Author: Katherine Addison // First published: April 2014 // Genre: Fantasy
This edition: 432 pages, published in April 2014 by Tor Books // Get it @TheBookDepository
Read in April 2015
Read as the March book of the month for The Sword and Laser book club.
This book is a Nebula Award Nominee for Best Novel (2014) and a Hugo Award Nominee for Best Novel (2015).
Synopsis (from Goodreads)
The youngest, half-goblin son of the Emperor has lived his entire life in exile, distant from the Imperial Court and the deadly intrigue that suffuses it. But when his father and three sons in line for the throne are killed in an “accident,” he has no choice but to take his place as the only surviving rightful heir.
Entirely unschooled in the art of court politics, he has no friends, no advisors, and the sure knowledge that whoever assassinated his father and brothers could make an attempt on his life at any moment.
Surrounded by sycophants eager to curry favor with the naïve new emperor, and overwhelmed by the burdens of his new life, he can trust nobody. Amid the swirl of plots to depose him, offers of arranged marriages, and the specter of the unknown conspirators who lurk in the shadows, he must quickly adjust to life as the Goblin Emperor. All the while, he is alone, and trying to find even a single friend… and hoping for the possibility of romance, yet also vigilant against the unseen enemies that threaten him, lest he lose his throne – or his life.
What is it with me and SFF names? My brain cannot process them. It is very inconvenient!
This… was not exactly what I expected… I thought there would be more “fantasy” aspects to it, given that there are elves, and goblins, and such. Turns out it is a very politically driven story that happen to feature elves and goblins as the inhabitants of this world, but that’s about it. Oh no, there is also something going on with their ears. They obviously have goblin/elf ears, and so it is a device to show their emotions (like cats or horses if you will).
I listened to a Sword and Laser podcast in which the author was interviewed, and when they asked her about the fantasy element (which is almost non-existent), she just said that she wanted to write about basically medieval times with aircrafts, and because she was too lazy to do the research to make it a historical fiction, she just decided to make it a fantasy so that she could get away with more things. I’m not sure I like that. For the people who are really into the fantasy genre, it feels like a let down because apart from the ear thing, there’s really no element of fantasy.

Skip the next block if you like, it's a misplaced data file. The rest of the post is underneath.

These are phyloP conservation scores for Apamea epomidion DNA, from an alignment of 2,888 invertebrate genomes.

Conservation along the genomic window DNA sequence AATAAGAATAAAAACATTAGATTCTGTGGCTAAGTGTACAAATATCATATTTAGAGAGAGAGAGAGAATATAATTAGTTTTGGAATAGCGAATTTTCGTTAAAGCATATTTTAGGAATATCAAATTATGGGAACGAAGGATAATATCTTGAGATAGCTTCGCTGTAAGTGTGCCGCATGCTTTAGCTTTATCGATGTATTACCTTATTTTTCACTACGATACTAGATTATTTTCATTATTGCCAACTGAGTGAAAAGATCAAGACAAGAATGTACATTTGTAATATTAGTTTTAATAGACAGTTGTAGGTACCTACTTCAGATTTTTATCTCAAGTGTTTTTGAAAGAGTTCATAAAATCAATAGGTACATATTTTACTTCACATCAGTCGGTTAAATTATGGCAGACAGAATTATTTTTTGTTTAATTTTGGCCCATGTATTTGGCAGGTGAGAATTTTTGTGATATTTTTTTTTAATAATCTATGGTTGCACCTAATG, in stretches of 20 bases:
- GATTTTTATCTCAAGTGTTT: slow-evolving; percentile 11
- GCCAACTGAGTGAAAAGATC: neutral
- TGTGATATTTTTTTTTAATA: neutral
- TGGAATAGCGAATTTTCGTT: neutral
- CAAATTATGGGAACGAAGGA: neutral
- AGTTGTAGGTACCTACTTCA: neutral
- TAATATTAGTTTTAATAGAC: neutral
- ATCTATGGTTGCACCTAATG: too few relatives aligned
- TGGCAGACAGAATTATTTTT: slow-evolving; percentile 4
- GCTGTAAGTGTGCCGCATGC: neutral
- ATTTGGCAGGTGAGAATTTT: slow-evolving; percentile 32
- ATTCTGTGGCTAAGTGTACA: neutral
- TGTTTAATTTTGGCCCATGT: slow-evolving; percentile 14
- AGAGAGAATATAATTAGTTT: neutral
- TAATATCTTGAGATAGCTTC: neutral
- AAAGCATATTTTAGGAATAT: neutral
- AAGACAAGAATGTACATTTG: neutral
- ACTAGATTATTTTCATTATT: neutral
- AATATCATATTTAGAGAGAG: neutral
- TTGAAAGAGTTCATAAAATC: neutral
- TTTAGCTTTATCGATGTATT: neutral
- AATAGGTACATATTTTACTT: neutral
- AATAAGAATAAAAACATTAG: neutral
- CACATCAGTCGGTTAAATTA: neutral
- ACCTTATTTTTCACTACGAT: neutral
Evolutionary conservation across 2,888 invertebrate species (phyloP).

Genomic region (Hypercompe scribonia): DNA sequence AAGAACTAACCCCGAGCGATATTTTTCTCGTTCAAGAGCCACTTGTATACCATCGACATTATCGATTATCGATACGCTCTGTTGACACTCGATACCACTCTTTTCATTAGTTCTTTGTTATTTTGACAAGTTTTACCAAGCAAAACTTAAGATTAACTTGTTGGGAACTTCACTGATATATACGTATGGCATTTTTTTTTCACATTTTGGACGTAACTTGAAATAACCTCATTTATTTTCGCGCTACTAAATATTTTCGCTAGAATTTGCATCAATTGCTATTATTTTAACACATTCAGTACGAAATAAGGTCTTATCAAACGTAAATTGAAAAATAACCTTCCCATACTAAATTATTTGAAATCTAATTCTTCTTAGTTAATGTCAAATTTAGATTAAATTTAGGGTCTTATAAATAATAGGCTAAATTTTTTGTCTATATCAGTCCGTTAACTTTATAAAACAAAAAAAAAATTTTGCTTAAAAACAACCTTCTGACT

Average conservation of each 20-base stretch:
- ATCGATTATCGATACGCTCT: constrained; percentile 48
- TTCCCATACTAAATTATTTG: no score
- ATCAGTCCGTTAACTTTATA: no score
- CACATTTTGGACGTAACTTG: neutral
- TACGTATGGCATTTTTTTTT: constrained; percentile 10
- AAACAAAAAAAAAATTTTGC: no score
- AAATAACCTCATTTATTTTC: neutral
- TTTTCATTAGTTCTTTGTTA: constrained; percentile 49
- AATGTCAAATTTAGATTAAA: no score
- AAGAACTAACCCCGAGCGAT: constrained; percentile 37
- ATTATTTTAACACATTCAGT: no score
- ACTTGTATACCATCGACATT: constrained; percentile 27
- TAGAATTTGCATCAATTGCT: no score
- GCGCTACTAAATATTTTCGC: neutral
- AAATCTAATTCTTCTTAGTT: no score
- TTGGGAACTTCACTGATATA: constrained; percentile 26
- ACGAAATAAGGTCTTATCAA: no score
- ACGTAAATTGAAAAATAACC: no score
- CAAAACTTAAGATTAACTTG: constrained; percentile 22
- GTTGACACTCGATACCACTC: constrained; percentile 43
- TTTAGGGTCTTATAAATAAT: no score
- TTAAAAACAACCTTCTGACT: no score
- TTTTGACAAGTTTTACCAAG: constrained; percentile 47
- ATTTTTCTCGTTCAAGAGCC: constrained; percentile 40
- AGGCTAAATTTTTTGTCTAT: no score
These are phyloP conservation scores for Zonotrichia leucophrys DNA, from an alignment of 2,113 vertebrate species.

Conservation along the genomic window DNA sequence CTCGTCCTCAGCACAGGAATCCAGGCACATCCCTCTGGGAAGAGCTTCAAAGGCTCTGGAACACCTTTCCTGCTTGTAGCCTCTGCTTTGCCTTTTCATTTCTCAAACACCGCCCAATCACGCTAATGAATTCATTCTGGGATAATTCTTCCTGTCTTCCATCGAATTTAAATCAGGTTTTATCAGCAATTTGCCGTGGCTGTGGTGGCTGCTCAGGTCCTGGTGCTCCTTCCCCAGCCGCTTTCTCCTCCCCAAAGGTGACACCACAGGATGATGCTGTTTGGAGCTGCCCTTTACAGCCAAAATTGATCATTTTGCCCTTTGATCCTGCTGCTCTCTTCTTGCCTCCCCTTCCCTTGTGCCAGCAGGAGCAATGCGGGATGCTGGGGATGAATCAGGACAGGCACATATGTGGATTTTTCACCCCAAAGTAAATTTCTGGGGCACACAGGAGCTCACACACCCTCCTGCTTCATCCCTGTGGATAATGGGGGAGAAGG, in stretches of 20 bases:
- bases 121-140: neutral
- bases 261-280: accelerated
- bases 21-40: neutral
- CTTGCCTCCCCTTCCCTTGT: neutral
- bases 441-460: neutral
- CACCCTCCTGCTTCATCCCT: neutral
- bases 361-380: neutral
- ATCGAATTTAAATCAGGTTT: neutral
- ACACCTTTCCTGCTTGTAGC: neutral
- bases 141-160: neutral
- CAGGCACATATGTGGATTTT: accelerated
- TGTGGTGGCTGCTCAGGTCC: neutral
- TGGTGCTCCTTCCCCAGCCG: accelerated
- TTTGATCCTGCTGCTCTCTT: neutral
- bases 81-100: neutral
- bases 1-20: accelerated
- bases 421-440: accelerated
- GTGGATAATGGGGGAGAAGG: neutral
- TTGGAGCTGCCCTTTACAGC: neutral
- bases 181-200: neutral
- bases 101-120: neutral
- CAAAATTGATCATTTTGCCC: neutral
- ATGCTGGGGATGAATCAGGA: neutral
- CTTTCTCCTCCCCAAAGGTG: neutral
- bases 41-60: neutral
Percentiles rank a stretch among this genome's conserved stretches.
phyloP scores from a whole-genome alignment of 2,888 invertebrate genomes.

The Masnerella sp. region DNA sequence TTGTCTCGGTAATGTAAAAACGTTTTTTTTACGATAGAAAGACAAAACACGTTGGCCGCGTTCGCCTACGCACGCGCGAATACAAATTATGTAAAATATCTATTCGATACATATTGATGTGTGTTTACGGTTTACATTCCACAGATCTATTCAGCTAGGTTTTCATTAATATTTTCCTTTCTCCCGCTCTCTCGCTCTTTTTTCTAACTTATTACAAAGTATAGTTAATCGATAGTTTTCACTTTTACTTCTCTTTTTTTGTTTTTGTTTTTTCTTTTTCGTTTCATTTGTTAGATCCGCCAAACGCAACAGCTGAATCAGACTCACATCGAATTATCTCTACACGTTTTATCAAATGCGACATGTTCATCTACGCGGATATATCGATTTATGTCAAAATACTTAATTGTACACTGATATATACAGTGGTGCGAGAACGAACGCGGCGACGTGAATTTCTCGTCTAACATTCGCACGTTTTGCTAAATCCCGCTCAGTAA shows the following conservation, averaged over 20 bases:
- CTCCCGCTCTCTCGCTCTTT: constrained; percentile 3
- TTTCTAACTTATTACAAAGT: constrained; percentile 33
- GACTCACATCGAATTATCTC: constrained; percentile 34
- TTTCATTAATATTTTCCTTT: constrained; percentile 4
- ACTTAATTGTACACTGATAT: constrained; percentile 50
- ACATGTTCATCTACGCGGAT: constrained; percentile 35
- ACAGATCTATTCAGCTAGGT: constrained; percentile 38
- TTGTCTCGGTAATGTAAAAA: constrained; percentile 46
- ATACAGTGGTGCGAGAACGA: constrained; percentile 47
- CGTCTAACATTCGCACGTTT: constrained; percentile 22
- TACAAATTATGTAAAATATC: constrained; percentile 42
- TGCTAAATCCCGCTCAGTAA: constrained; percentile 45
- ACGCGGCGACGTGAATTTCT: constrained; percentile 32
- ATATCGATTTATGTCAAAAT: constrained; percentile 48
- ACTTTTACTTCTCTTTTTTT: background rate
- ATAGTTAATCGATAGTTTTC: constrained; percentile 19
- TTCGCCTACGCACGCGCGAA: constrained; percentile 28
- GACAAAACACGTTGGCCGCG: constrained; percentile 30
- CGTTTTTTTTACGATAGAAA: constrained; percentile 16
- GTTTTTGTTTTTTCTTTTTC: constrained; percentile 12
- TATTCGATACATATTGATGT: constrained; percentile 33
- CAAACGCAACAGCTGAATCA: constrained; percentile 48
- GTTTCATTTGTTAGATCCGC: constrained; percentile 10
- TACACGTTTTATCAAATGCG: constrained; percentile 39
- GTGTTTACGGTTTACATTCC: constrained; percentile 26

Okay, so this guy, Maia (which confused the hell out of me in the first chapters, because I don’t know in the rest of the world, but in France it’s a girl’s name), is the son of the Emperor (an elf) and an ex-wife (now dead) of his (a goblin). Given that he is a kind of half-breed, or mixed race, or whatever you want to call it, he has been exiled very very far from the Emperor’s palace, and he has received NO education whatsoever as to how to behave in court. But fate comes in the way and while on a trip, the Emperor and all his potential heirs die in a aircraft crash. Maia being the sole heir left, he has to step up and become Emperor.
So let’s recap: estranged son of the Emperor, knows nothing of court’s life or politics, but ends up Emperor. The kid should face some serious obstacles and make a lot of mistakes… Right?
You are wrong my friend. For some reason, he deals with it extremely well, is surrounded by very nice people who like him instantly, and he manages to make himself and his unconventional decisions respected. Who’d a thunk?
If you want a book that is plot driven, just keep walking. Nothing happens in this book. He tries to build a bridge at some point and he has to face one major event, other than that… Nothing much.
I could say that it is rather a character driven story, but I can’t, because I couldn’t make sense of who was whom because of their names, and so I can’t tell you if there was much character development.
I’m feeling generous, I’ll give The Goblin Emperor 2.5/5 stars. There were some enjoyable parts, but for the most of it, it felt like I was on auto-pilot and wasn’t engaged into it. The writing was quite good though, and even though it was a little bit confusing in the beginning, I liked the fact that the characters use the Royal We, or thee/thou depending on the context.
The more political aspect of the book just did not appeal to me, but I know that a lot of people actually enjoyed this book quite a lot (and it has to be good, otherwise it wouldn’t be nominated for 2 major book awards).